From thick Transylvanian forests dotted with medieval villages and castles that inspired Bram Stoker's Dracula to memorable wine-tasting experiences in local vineyards, Romania is a land of a thousand adventures. But getting from one place to another is a different sort of adventure. The current state of Romania's transport infrastructure needs investment and modernisation.
Under the Project Advisory Support Service Agreement (PASSA) initiative, the EIB helps Romania to save money and unblock essential transport projects so that implementing new public infrastructure projects does not feel like a roller coaster ride.
Romania’s transport infrastructure ranks among the least developed in the European Union
A 2018 survey carried out in Romania showed that 93% of respondents were unhappy with the country’s road infrastructure and 85% with the rail network. They have good reasons to be dissatisfied.
In the first six months of 2019, the cumulated delays of all the trains operated amounted to more than three years. The average speed of a freight train is currently 15 km per hour, while the average speed of passenger rail is little more than 40 km per hour. The main reason is the poor condition of the railway network, which over the years has suffered from significant underinvestment in maintenance. This has led to speed restrictions on certain sections and trains running at speeds lower than those registered almost 100 years ago.
Romania has one of the shortest motorway networks in the European Union. The network is little more than 900km long and resembles a puzzle with many missing pieces. Motorways and national roads account for just over 20% of the road network. This causes frequent traffic jams and bottlenecks on the busiest sections and speeds as low as 10-20 km/h.
Loops, twists and further rounds
Despite having access to EU cohesion funds, Romania builds only 45 kilometres of highway per year, on average. In recent years, the Romanian authorities have addressed this situation by preparing major construction and rehabilitation projects. Although some progress has been made, this has yet to be felt in terms of new motorways opened to traffic or upgraded railway lines.
Part of the difficulty lies in the fact that Romanian authorities are short of professionals skilled in project management due to the relatively unattractive salaries offered by public institutions. This triggers a lack of accountability and a complex decision-making process, generating further delays. Many road and railway projects, for example, encounter delays because procedural steps such as construction permits, land expropriations, geographical studies, archaeological investigations or environmental impact assessments, are not properly followed. In other words, the need to use EU funding within clearly defined deadlines has generated a situation in which projects are tendered and contracted even though they do not meet the minimum requirements for timely implementation.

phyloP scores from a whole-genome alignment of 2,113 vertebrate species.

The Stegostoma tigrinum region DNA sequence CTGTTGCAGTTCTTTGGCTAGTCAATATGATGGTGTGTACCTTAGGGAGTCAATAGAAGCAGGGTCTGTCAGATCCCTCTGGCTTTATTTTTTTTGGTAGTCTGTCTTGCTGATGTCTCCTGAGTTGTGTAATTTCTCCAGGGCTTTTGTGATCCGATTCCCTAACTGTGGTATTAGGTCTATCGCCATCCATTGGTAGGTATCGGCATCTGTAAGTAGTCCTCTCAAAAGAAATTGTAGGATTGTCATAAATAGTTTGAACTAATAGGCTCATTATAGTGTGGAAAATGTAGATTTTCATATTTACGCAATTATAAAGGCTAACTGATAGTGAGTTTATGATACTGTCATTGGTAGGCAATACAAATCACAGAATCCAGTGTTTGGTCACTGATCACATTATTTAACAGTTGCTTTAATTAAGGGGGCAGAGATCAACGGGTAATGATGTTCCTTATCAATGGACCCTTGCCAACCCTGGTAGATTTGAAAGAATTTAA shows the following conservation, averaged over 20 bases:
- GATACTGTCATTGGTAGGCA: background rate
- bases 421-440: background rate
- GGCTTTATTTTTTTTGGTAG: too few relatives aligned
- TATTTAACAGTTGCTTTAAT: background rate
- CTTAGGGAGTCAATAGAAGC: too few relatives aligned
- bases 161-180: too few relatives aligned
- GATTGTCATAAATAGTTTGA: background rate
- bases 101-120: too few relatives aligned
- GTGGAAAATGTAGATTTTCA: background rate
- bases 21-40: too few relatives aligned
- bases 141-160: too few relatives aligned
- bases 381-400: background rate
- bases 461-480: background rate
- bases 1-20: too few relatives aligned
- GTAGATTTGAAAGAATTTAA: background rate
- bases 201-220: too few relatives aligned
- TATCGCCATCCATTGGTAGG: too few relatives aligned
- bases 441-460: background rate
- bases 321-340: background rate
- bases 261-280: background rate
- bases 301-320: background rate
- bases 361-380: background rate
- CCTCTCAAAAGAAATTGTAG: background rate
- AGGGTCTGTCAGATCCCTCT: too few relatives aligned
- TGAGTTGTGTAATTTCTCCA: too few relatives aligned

As a result, Romania’s public authorities have had to deal with a rising number of contractual disputes or claims in which contractors are requesting financial compensation for years of delays. For instance, between 2007 and 2019, the Road, Railway, and Metro Companies received claims from contractors amounting to €2.2 billion. Some contractors have taken advantage of this situation and even succeeded in obtaining financial compensations exceeding their effective financial losses.
A smoother ride ahead
The Romanian government reached out to the EIB who, under the PASSA agreement, provide professional advice in contract and claims management.
The EIB’s experts and consultants analysed claims covering years of project implementation and piles of supporting documentation including project histories, contractual correspondence, technical and financial reports, detailed time programs, construction logs, and thousands of invoices. The experts found out that although the claims for prolongation were generally well-founded, this was not the case for the financial claims, which in many cases were substantially higher than the costs incurred by the contractors.
Thanks to the PASSA team, the authorities were able to lower the contractors' financial claims by 39%, on average. Over the course of a year, only €50 million out of the €85 million claimed by contractors for railway and metro disputes, were granted.
While providing hands-on support in dealing with claims, the EIB experts and consultants also advise the Romanian authorities on how to prevent additional costs, thereby saving money which can then be used to finance other critical projects.
Romania is planning a massive programme of transport infrastructure improvements, including the construction of 1700 km of motorway. A budget of €17 billion has been set for 2021-2027, including billions from the European Union. €118 million was recently approved under the Connecting Europe Facility, EU's grant scheme for transport infrastructure.
"Developing transport infrastructure is the basis for Romania's economic rebound," said President Klaus Iohannis. "We have a huge chance in the coming years to develop this infrastructure by using the EU funds at our disposal."